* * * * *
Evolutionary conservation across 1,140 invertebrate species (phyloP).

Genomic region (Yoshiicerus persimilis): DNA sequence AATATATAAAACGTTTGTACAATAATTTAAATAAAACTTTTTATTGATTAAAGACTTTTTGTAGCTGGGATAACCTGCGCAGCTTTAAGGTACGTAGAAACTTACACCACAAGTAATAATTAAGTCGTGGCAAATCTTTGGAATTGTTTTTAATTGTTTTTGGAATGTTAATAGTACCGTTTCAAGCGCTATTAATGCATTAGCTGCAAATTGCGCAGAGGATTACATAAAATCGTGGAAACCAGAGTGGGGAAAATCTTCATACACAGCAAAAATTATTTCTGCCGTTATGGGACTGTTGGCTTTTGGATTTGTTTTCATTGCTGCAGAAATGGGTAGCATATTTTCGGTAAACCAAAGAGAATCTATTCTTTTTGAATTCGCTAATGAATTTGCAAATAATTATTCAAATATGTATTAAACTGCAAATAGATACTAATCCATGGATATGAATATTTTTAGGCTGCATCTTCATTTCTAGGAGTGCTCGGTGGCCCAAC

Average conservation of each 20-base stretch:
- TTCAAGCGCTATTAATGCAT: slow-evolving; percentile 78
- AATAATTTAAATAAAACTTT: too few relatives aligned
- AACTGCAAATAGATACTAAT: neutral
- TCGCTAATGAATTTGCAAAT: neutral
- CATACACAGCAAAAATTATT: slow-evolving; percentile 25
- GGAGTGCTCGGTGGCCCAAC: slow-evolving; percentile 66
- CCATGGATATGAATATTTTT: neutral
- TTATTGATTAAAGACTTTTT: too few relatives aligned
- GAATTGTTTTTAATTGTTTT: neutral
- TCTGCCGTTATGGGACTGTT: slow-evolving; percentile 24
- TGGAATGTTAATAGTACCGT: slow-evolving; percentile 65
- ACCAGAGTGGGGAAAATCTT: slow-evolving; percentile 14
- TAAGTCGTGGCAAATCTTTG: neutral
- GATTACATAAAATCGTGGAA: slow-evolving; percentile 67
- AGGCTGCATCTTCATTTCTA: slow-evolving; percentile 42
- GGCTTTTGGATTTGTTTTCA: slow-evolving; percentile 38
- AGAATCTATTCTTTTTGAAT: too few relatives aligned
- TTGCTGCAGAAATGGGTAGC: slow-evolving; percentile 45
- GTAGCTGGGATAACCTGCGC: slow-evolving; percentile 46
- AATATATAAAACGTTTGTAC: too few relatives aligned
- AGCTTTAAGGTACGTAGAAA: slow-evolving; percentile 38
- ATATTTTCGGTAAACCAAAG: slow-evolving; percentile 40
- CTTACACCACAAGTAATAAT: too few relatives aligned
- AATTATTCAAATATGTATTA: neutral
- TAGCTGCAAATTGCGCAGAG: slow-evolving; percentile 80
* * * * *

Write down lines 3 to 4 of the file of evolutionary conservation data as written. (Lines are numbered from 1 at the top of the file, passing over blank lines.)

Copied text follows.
Average conservation of each 20-base stretch:
- TTCAAGCGCTATTAATGCAT: slow-evolving; percentile 78